Be aware, weapons permits and temporary driver’s licenses are not acceptable forms of identification for travel.

I just got my driver's license and was given a temporary paper license, can I use it to get through security at the airport?

Temporary paper licenses are not acceptable but if you do not have another acceptable photo ID, you can bring the temporary license to the airport as a starting point. Please allow extra time to undergo additional questions and screening.

What about IDs for children? 

IDs are not required for children under 18 but make certain the airline is aware of any children flying so it can issue a boarding pass to get through TSA security. An airline may also have additional requirements, especially if the child is traveling unaccompanied.

What is this about “enhanced” pat-downs?

The TSA uses a standardized procedure for pat-downs that it describes as its highest-level of pat-down. At Tucson International Airport, the Tucson Airport Authority has made private screening rooms available to the TSA for passengers who request them. Information about the TSA’s pat-down screening is here.

May I bring ____(?)_____ through security?

The TSA has answers here.

I am planning to travel with my gun, what should I do?

There are strict guidelines for traveling with firearms and ammunition. They can only be accepted as checked baggage, not as a carry-on. Before coming to the airport, read the rules and regulations regarding the transport of firearms on the TSA website (here). Be aware that although cases must be locked, you are required to declare you are checking a firearm each time you present it for travel and you must be prepared to open the case for TSA, law enforcement and/or airline personnel.

 

Is there such a thing as expedited airport security? 

Yes. The Transportation Security Administration’s PreCheck✓ program permits pre-qualified passengers to go through the screening process without removing their shoes or belts or taking  laptops out of carry-on bags. To qualify for PreCheck✓, passengers must be enrolled in one of the U.S. Department of Homeland Security’s Trusted Traveler programs. At Tucson International Airport this service is currently available at the checkpoints for the A and B gates but not the C gates.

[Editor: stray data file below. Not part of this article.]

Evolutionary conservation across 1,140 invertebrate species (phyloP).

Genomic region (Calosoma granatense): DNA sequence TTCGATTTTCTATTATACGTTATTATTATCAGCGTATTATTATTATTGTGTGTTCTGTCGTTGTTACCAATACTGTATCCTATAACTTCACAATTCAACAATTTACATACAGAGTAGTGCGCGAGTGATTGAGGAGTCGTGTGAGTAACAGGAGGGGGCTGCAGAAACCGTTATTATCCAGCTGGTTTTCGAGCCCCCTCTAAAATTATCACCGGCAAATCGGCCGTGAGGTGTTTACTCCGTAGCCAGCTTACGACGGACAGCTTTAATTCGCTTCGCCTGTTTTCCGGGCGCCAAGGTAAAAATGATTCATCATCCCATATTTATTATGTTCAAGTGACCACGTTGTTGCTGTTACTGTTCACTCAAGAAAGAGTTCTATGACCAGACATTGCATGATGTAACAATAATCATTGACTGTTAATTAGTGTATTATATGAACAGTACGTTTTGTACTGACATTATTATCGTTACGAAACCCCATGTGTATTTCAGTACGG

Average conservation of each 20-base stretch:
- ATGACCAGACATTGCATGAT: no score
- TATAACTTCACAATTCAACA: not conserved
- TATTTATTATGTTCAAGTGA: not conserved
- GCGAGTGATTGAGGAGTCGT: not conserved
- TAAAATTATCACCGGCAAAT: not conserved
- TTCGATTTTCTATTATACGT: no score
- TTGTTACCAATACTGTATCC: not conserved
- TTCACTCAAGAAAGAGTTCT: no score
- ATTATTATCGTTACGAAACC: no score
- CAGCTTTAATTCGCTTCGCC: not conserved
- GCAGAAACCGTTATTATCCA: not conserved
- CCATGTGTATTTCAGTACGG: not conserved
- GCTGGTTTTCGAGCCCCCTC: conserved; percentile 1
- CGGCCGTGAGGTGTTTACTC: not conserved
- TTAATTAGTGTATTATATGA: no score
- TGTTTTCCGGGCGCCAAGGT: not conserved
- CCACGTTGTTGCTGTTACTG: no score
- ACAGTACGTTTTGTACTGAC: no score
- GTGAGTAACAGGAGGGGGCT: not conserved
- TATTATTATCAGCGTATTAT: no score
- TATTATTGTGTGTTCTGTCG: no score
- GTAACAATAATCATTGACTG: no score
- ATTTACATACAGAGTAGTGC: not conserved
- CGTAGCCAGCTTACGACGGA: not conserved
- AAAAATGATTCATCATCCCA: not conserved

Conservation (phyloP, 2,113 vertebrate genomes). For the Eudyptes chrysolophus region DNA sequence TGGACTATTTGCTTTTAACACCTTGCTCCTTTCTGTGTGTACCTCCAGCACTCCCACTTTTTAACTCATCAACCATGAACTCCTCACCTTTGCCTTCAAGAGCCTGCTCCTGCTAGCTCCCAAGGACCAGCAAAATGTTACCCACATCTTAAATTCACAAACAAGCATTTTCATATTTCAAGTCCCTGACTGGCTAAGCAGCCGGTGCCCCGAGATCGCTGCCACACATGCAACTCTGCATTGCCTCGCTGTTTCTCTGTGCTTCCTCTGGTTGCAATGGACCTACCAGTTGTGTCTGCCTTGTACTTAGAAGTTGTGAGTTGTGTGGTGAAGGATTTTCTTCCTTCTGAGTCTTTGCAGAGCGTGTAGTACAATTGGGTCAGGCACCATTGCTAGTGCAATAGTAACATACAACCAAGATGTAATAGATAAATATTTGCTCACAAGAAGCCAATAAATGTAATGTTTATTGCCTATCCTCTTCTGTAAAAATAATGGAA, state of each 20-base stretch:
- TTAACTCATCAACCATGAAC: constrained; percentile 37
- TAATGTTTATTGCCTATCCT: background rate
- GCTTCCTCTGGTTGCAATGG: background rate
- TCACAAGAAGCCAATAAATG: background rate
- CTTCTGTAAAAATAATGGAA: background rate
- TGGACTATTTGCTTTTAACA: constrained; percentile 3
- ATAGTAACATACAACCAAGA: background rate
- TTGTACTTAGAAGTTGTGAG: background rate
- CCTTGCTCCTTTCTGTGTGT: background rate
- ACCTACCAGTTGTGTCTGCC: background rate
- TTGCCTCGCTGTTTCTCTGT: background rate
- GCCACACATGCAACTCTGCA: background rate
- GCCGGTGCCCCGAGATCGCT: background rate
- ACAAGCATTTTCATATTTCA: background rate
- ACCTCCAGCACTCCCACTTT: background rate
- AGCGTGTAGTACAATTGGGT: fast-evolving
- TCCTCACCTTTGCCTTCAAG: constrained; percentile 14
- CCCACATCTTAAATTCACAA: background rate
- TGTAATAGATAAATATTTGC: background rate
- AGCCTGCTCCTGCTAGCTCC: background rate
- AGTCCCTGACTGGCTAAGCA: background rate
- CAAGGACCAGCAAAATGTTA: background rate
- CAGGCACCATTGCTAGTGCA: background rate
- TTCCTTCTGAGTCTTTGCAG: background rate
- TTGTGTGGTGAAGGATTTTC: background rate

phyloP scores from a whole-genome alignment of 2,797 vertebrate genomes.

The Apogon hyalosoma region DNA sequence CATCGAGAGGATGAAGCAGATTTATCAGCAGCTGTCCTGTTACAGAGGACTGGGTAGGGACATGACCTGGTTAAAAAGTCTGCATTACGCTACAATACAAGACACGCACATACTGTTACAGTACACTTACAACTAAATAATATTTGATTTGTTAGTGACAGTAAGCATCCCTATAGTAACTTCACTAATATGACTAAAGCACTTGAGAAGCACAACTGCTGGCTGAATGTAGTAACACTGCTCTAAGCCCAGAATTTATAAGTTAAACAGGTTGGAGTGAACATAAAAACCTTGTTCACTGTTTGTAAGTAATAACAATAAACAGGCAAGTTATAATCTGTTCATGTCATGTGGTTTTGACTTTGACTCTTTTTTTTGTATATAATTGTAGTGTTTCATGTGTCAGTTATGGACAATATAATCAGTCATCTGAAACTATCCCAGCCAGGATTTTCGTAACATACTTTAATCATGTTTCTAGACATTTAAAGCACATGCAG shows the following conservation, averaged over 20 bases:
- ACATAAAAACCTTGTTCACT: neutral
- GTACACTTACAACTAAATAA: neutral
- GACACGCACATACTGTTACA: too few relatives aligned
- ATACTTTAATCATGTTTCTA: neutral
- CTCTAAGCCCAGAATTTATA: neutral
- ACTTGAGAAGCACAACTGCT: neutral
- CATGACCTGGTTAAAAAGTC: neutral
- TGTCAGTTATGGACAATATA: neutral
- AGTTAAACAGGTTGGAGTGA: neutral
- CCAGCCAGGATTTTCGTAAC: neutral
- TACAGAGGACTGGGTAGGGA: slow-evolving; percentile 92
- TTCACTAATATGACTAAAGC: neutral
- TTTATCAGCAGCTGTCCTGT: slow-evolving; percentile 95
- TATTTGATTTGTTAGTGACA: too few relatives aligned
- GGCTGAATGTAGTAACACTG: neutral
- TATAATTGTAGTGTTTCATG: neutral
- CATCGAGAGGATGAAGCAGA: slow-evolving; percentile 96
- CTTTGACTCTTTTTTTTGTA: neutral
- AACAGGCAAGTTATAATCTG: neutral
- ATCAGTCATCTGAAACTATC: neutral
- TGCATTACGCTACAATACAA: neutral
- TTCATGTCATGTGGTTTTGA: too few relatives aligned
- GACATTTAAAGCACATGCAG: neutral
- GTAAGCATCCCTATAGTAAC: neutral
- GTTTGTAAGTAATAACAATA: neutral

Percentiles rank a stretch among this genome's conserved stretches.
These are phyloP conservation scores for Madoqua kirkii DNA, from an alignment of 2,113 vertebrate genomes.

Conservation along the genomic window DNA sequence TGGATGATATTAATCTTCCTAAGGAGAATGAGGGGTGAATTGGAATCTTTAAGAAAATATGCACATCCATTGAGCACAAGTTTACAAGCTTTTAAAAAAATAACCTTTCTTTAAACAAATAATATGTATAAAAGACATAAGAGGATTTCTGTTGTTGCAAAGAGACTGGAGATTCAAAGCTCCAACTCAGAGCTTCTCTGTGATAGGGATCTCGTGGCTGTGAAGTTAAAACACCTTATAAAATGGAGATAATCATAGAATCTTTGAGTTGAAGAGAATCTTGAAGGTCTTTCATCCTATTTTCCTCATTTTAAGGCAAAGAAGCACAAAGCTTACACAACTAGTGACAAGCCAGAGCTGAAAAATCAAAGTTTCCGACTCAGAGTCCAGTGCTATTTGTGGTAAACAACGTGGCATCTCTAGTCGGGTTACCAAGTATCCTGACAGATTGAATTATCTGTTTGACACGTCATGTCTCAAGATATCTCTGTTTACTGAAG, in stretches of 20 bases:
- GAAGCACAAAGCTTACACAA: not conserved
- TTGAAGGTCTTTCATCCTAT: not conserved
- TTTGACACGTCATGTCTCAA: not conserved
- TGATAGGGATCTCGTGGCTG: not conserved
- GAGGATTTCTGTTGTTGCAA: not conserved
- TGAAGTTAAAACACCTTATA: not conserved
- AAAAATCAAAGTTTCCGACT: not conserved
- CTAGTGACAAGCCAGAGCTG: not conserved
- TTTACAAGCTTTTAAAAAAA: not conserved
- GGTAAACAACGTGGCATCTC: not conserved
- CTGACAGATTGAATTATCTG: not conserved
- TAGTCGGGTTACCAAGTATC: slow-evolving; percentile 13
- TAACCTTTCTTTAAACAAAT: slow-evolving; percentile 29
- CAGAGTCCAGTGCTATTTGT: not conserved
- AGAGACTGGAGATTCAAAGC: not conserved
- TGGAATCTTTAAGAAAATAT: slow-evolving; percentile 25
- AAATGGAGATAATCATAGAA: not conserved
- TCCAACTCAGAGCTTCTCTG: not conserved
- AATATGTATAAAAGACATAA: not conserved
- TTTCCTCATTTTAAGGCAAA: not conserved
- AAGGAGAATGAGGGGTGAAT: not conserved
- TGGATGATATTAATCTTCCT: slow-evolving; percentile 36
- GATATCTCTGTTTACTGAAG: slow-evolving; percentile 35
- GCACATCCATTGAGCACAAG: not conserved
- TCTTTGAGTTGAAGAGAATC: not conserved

How do I qualify for TSA PreCheck?

Some Trusted Traveler programs run by U.S. Customs and Border Protection include the ability to use TSA PreCheck✓. A popular program for airline travelers is Global Entry, which has an application fee of $100. Applicants first enroll, apply and pay the fee online and then, after receiving conditional approval, applicants schedule an interview at an Enrollment Center. The CBP’s Enrollment Center at TUS is at 7081 S. Plumer Ave. (at the base of the airport’s iconic old tower with T-U-C-S-O-N spelled out on it). An overview of the CBP’s various programs can be found here but not all include TSA PreCheck✓.

It's frustrating, I paid for PreCheck and qualify for it but it is not open, why?

Ideally TSA would like to have PreCheck open as much as possible because it can be more efficient. The PreCheck process is different from standard screening and requires separate staffing. At slower times of the day, it’s not practical to staff extra lanes for screening. At those times, passengers who qualify for PreCheck go through the regular screening process but can leave on their shoes and belts. You will have to take your laptop and any electronics larger than a normal cell phone out of its carrying case, however. It’s sort of a PreCheck “lite.” The TSA says that as more passengers qualify and use PreCheck it will be able to extend the hours.

 

If I’m not traveling, can I take a child or someone needing additional help through security? 

Airlines can issue a gate pass for these circumstances. The escort must show a valid government-issued photo ID. Allow extra time to get the pass. It’s also a good idea to alert the airline ahead of time.

Is there a way to go from one concourse to the other without going through security again?

No, the A, B and C concourses at Tucson International Airport are not connected after going through the security checkpoints.

How do I find out if TSA has something I lost?

For items that may have been left at a checkpoint at Tucson International Airport or for something you believe is missing from checked luggage, contact the TSA at (520) 799-9313. Lost and Found information for the airport and airlines is here.

I have a question that wasn't answered here, where can I find more?

The TSA has answers to more FAQs here.

 

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Tucson International Airport
7250 South Tucson Boulevard
Tucson, AZ 85756
(520) 573-8100